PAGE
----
The Future of the Supreme Court

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19 Responses

  1. Matt says:

    Also, of course, the court _has_ shifted massively to the right since 1969, so I don’t really see that Kerr isn’t just agreeing without, perhaps, noticing it.

  2. Orin Kerr says:

    Matt, what’s your evidence for that? If you compare area by area, I think you get a lot of basic similarities, albeit with some ares of difference. And a number of areas of difference have today’s court in a more liberal position than the court of 1969 (abortion, gay rights, etc.). Are you sure there has been a massive shift to the right since 1969? What do you have in mind?

    Dan, I think you’re wrong about the history. 1969 wasn’t an innocent age that predated legal realism. Richard Nixon ran on the issue of the Courts, and pledged to appoint conservatives who would overturn the warren court decisions. And while you say that ideological surprises are no more, didn’t Bush nominate Harriett Miers?

  3. Orin — Nixon was far less conservative than the Republicans of today; had Nixon made his appointments in 2007, I doubt he would have done it in the same way. Miers was quickly attacked and shot down for a more reliably-conservative appointee. She was attacked for lacking the right qualification as well as by those who often referred to Souter and other Republican appointments that turned out to be surprises.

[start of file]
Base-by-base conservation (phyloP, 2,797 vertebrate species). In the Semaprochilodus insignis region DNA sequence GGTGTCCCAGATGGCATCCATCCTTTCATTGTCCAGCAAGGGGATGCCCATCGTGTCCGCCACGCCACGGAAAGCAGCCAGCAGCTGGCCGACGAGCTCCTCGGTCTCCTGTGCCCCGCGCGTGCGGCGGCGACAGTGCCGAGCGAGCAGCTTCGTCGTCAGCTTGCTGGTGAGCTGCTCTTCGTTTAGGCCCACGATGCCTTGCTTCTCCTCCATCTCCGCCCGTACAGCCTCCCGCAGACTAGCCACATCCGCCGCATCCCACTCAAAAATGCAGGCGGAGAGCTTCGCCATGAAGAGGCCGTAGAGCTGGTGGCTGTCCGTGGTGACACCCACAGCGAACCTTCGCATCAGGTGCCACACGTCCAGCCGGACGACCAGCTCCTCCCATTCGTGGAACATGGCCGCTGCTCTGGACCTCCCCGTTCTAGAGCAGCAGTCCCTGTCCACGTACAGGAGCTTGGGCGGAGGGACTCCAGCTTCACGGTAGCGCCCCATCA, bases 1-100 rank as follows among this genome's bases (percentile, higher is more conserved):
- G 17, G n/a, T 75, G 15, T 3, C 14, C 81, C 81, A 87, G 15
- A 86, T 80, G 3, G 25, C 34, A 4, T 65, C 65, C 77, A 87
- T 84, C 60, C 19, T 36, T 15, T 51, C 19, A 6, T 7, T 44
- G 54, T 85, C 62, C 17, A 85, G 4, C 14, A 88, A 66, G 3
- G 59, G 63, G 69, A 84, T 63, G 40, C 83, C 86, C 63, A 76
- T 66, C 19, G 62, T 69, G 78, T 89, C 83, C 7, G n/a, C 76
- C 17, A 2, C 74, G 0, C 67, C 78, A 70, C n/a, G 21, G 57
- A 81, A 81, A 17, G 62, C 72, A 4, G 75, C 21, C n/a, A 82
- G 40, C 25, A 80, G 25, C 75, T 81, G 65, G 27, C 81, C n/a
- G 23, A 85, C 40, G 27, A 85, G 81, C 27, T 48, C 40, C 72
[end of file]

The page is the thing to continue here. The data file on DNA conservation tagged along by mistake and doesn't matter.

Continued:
I’m not claiming that 1969 predated legal realism, but that the appointments process was far less partisan and ideological at that time. Although Nixon wanted to reverse the Court’s direction, it really wasn’t until Reagan when there was a big push to radically change the Court’s ideology. This was due to Roe v. Wade, when getting the Court to shift to the right became a much more fervent political issue.

  4. Orin Kerr says:

    Dan,

    Nixon was less conservative, but I don’t think he had such a different view as compared to Reagan, Bush, etc. about what kind of Justice he wanted to appoint. Nixon’s first nomination was Burger, who was known as an outspoken conservative and opponent of the D.C. Circuit’s liberals. For the next opening he tried Haynesworth, who was rejected as too conservative; he then tried Carswell, who was even more conservative, who was also rejected. Nixon only settled on Blackmun (thought at the time to be another Burger) after those two other nominations failed and he needed a moderate who could be confirmed — his nomination was a lot like Kennedy’s 15 years later. Powell and Rehnquist were introduced together to try to have them come off as a package deal, with the thinking (in part) that Powell’s being a moderate would help Rehnquist get confirmed. That’s how I understand the history, at least.

  5. Matt says:

    Orin,

    I’d have to get a book out to look up dates (something I don’t have time to do) to make sure I have all the right cases in mind, but do you _really_ think there’s not be a quite large shift to the right on, say, equal protection cases? If you read Brennan/Marshal decisions as opposed to Rhenquist/O’Connor decision in this area can you really say you don’t see a very large shift to the right? It would be shocking to me to not see this.

  6. Orin Kerr says:

    Matt,